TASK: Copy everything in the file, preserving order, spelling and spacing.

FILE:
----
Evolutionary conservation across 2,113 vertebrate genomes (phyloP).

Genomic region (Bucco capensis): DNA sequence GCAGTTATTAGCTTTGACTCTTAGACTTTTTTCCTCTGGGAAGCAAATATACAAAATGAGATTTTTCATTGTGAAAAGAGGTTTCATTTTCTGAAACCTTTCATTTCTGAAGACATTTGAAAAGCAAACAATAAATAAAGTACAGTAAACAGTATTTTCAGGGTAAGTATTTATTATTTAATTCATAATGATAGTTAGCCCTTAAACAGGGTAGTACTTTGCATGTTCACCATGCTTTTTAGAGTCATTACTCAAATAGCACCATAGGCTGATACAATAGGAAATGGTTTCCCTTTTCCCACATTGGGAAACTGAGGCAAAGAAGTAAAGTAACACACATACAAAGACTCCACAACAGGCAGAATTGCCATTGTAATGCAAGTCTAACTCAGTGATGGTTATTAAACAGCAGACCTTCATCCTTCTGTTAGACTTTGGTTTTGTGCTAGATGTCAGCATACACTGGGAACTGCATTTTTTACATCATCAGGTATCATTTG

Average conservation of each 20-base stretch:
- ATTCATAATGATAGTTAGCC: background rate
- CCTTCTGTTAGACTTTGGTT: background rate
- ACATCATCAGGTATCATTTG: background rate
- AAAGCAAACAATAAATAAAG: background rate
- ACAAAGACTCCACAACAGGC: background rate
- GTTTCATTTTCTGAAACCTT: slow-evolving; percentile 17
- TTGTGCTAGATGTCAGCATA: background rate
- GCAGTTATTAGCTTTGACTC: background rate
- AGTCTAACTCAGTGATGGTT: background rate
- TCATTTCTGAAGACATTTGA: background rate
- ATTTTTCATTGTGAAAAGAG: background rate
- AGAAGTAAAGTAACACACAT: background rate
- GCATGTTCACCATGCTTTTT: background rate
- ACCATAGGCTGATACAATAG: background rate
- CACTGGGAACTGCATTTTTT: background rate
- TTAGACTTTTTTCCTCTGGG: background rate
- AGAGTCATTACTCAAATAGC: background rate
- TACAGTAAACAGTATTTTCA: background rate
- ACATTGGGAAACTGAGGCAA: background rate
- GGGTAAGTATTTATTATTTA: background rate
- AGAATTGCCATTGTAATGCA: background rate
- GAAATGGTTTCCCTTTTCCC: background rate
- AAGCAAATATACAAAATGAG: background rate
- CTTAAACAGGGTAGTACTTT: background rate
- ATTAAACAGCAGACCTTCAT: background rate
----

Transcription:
Evolutionary conservation across 2,113 vertebrate genomes (phyloP).

Genomic region (Bucco capensis): DNA sequence GCAGTTATTAGCTTTGACTCTTAGACTTTTTTCCTCTGGGAAGCAAATATACAAAATGAGATTTTTCATTGTGAAAAGAGGTTTCATTTTCTGAAACCTTTCATTTCTGAAGACATTTGAAAAGCAAACAATAAATAAAGTACAGTAAACAGTATTTTCAGGGTAAGTATTTATTATTTAATTCATAATGATAGTTAGCCCTTAAACAGGGTAGTACTTTGCATGTTCACCATGCTTTTTAGAGTCATTACTCAAATAGCACCATAGGCTGATACAATAGGAAATGGTTTCCCTTTTCCCACATTGGGAAACTGAGGCAAAGAAGTAAAGTAACACACATACAAAGACTCCACAACAGGCAGAATTGCCATTGTAATGCAAGTCTAACTCAGTGATGGTTATTAAACAGCAGACCTTCATCCTTCTGTTAGACTTTGGTTTTGTGCTAGATGTCAGCATACACTGGGAACTGCATTTTTTACATCATCAGGTATCATTTG

Average conservation of each 20-base stretch:
- ATTCATAATGATAGTTAGCC: background rate
- CCTTCTGTTAGACTTTGGTT: background rate
- ACATCATCAGGTATCATTTG: background rate
- AAAGCAAACAATAAATAAAG: background rate
- ACAAAGACTCCACAACAGGC: background rate
- GTTTCATTTTCTGAAACCTT: slow-evolving; percentile 17
- TTGTGCTAGATGTCAGCATA: background rate
- GCAGTTATTAGCTTTGACTC: background rate
- AGTCTAACTCAGTGATGGTT: background rate
- TCATTTCTGAAGACATTTGA: background rate
- ATTTTTCATTGTGAAAAGAG: background rate
- AGAAGTAAAGTAACACACAT: background rate
- GCATGTTCACCATGCTTTTT: background rate
- ACCATAGGCTGATACAATAG: background rate
- CACTGGGAACTGCATTTTTT: background rate
- TTAGACTTTTTTCCTCTGGG: background rate
- AGAGTCATTACTCAAATAGC: background rate
- TACAGTAAACAGTATTTTCA: background rate
- ACATTGGGAAACTGAGGCAA: background rate
- GGGTAAGTATTTATTATTTA: background rate
- AGAATTGCCATTGTAATGCA: background rate
- GAAATGGTTTCCCTTTTCCC: background rate
- AAGCAAATATACAAAATGAG: background rate
- CTTAAACAGGGTAGTACTTT: background rate
- ATTAAACAGCAGACCTTCAT: background rate